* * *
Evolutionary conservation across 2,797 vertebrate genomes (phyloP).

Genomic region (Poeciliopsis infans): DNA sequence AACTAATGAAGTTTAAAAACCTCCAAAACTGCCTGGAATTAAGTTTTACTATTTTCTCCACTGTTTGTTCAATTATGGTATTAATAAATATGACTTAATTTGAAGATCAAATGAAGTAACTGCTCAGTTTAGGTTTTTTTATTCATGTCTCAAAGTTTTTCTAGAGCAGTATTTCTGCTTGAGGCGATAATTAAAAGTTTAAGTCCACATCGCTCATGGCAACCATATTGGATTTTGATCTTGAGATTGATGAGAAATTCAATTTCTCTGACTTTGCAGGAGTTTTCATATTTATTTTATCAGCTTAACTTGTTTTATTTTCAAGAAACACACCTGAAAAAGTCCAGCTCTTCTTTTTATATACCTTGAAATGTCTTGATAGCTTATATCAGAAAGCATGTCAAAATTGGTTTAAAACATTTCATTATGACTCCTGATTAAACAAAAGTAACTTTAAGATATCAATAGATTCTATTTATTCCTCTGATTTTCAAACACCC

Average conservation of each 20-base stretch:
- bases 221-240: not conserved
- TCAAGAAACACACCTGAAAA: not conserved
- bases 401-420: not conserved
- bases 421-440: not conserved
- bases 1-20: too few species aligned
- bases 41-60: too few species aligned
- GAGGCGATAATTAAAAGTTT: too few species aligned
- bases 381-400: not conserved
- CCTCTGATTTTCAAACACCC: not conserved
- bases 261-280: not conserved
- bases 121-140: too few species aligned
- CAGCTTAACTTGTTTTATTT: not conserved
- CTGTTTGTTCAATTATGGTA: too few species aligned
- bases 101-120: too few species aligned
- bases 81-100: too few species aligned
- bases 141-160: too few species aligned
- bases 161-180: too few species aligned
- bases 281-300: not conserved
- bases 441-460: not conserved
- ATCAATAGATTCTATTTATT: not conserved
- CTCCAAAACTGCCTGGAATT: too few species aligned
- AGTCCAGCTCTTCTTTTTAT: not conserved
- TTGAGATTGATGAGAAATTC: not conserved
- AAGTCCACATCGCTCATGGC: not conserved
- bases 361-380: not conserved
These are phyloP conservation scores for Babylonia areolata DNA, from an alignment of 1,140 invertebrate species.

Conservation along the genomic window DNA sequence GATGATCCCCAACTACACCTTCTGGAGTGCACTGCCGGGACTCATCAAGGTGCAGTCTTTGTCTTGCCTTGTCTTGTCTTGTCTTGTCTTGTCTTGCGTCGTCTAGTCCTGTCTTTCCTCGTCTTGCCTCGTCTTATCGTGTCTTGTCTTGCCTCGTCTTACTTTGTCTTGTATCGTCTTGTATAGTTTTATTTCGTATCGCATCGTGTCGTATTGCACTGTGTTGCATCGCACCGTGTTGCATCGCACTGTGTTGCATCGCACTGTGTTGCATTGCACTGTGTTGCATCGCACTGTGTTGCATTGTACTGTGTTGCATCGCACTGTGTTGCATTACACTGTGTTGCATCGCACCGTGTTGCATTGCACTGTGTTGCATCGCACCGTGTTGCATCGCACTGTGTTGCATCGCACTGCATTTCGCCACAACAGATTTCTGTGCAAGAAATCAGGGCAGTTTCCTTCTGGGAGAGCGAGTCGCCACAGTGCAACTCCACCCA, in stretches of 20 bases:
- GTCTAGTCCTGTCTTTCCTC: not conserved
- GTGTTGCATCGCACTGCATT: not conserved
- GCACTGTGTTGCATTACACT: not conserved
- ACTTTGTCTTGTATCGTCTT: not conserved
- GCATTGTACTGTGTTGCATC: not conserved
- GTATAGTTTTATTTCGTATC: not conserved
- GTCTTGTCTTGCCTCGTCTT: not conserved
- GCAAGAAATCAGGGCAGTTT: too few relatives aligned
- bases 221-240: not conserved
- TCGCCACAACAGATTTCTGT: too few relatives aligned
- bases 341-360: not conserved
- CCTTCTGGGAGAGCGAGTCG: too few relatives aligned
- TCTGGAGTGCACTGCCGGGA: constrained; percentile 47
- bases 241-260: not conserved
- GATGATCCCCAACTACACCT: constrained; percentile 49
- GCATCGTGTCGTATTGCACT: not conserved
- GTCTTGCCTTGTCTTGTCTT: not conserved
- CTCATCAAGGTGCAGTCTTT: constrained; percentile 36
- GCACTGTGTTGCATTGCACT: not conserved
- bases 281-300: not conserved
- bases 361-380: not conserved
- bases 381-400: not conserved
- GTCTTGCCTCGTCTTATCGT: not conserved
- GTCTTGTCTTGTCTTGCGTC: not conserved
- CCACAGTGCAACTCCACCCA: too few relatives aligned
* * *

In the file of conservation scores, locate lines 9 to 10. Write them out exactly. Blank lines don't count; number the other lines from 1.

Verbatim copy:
- bases 41-60: too few species aligned
- GAGGCGATAATTAAAAGTTT: too few species aligned